Thomason and Largeman-Roth typically choose 4% milk-fat cottage cheese, “since it’s extra creamy and keeps me satisfied for a little longer than the low-fat options,” explains Thomason. (The brands Good Culture, Kemps, Organic Valley, Hood, Kalona, and Cowgirl Creamery receive top marks from the dietitians and Shape editors.)
To make any cottage cheese even more gratifying, Shorenstein suggests adding fresh or frozen fruit plus a handful of nuts or a spoonful of seeds for an additional dose of natural sweetness and fiber.
You’re No Longer Limited to Dairy-Based Options
More than one in three Americans reportedly experience difficulty digesting lactose, as reported by the National Institutes of Health. That doesn’t mean that cottage cheese can’t be a staple on your menu.
Many cottage cheese manufacturers now offer lactose-free cottage cheese for those in the lactose-intolerant group. For vegans and those who avoid dairy, there are also plant-based cottage cheese alternatives available, made from ingredients such as tofu, almond milk, or cashews. These plant-based products have a remarkably similar taste to the real thing.
The main disadvantages of these dairy-free cottage cheeses include:
- Cost. They often have a higher price per serving than dairy cottage cheese.
- Protein and mineral content. “Typically, dairy-free options are not as high in protein and are not naturally a great source of vitamin D and calcium. Sometimes, these products are fortified with added nutrients, which helps increase the vitamins or minerals found in their dairy counterparts,” says Thomason.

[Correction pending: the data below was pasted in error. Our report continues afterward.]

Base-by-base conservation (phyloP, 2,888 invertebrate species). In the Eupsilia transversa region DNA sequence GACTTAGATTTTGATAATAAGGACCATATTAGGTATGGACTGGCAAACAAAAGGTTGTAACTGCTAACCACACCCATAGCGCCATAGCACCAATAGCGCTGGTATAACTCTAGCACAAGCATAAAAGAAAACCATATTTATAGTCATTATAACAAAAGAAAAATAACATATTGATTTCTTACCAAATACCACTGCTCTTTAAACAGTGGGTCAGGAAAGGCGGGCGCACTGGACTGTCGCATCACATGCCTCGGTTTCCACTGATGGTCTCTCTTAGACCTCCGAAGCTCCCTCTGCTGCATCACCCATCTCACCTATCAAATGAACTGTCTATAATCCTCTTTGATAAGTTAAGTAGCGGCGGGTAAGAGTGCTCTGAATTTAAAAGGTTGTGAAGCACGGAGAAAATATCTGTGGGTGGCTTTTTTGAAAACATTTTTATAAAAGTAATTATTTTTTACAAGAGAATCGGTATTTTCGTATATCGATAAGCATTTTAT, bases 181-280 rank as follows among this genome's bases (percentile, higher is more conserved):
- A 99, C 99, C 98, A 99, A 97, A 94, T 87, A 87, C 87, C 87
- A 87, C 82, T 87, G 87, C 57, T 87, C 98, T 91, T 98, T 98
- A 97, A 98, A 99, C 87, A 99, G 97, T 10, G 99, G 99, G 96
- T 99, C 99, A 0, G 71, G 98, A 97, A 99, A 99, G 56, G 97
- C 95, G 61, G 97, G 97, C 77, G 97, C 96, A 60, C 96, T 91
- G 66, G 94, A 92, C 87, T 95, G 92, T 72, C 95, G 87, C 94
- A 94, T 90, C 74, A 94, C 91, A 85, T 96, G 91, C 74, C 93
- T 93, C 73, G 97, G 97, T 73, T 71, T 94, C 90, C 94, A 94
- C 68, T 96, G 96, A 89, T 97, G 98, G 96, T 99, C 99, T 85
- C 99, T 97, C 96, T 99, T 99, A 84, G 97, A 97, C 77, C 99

If you’re craving a plant-based cottage cheese but can’t find one at a retailer near you, Largeman-Roth suggests making your own at home. This tofu-based Vegan Cottage Cheese is a great place to start.
It’s Popular on Social Media
Just like a celebrity endorsement can boost a workout routine, skincare line, or sneaker into the realm of cult-following, celebrities and influencers have helped revitalize the reputation of cottage cheese.
On TikTok alone, the hashtag #cottagecheese has accumulated over 796 million views and counting. And that’s just on one social media platform. Instagram, Facebook, and TikTok stars have gained millions of views and helped popularize various cottage cheese recipes this year.
If you’ve been passing by the cottage cheese aisle on your way to grab your usual Greek yogurt, it’s time to reconsider this staple in your refrigerator. Its mild flavor, versatility, nutritional value, satisfaction factor, and trending qualities are just a few reasons why Shape staff members regularly include cottage cheese in their online grocery orders.
Cottage cheese has transformed from a humble and underrated food to a superfood that caters to a wide range of dietary preferences and culinary needs. As the trend continues to grow on social media and in kitchens worldwide, it’s clear that cottage cheese has solidified its position as a top choice for health-conscious individuals seeking a nutritious and tasty addition to their meals and snacks.